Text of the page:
City versus banks on foreclosed homes in Richmond, Calif.
Thursday, September 8th, 2011
Photo by William Harless
Mayor Gayle McLaughlin talks about blight at the Refund & Rebuild Richmond community meeting. Police Chief Chris Magnus and Councilwoman Jovanka Beckles are on the right.
Foreclosure affects not only unfortunate homeowners but whole communities. One study found that when an area's foreclosure rate increases by just 1 percent, violent crime rises more than 2 percent. In an effort to curb the effects of blight caused by foreclosure, the City of Richmond instituted an ordinance imposing a $1,000 per day fine for bank-owned vacant properties with code violations. As William Harless of the Bay Citizen writes, city leaders found enforcing the code easier said than done.
Richmond Mayor Gayle McLaughlin and Police Chief Chris Magnus pledged Tuesday to crack down on any banks that are neglecting foreclosed properties in the city. And they said they’ll push harder to enforce a city ordinance that fines banks $1,000 a day for vacant properties with code violations.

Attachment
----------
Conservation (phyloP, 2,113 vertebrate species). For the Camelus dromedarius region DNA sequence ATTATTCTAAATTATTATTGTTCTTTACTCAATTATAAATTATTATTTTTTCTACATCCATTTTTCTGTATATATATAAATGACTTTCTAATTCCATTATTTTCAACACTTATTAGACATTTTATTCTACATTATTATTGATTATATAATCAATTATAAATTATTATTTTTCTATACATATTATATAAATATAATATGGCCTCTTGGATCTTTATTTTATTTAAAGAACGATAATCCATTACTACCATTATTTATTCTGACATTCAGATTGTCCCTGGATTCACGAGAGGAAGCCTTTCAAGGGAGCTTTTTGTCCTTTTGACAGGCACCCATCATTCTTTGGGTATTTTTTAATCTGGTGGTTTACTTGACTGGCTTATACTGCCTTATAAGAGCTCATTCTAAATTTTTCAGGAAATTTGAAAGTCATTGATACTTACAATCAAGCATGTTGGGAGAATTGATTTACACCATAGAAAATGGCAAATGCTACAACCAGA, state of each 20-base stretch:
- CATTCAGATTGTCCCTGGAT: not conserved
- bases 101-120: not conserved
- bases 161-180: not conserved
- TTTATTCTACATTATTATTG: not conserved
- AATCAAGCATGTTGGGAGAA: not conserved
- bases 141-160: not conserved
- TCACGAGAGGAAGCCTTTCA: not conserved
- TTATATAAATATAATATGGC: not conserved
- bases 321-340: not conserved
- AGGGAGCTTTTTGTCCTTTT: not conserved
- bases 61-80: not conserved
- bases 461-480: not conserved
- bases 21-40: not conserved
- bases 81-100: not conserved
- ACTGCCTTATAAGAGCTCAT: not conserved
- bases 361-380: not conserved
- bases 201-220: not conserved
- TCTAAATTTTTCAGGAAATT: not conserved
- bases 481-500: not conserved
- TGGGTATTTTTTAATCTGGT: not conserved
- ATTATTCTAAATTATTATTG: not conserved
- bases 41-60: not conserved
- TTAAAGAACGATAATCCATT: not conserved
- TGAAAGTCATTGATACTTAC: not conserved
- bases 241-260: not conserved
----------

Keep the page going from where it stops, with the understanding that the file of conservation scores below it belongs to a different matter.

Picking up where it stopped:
At a meeting at the Nevin Community Center, Magnus said empty, foreclosed houses have become havens for crime and that the banks and mortgage companies that own them are deliberately obscuring their ownership, avoiding penalties that way.
“Thirty-two years ago, when I got into policing as a young man, I knew I was going to be dealing with certain members of the community that would be involved in robbing banks — what I did not plan on was having to deal with certain banks that would be robbing members of the community,” Magnus said.
Magnus said it took months to identify the owner of a blighted home in his own neighborhood. The property holder turned out to be Deutsche Bank, and Magnus said the city may now be able to fine the bank under the Foreclosure Fine Ordinance, which the Richmond City Council passed in 2008.
The law brought in about $780,000 for the city last fiscal year, according to Magnus, who said most of this penalty money derived from houses in wealthier neighborhoods of the city. He said banks typically try to conceal their ownership in less-affluent neighborhoods, often by leaving property titles in the foreclosed owners’ names as long as possible.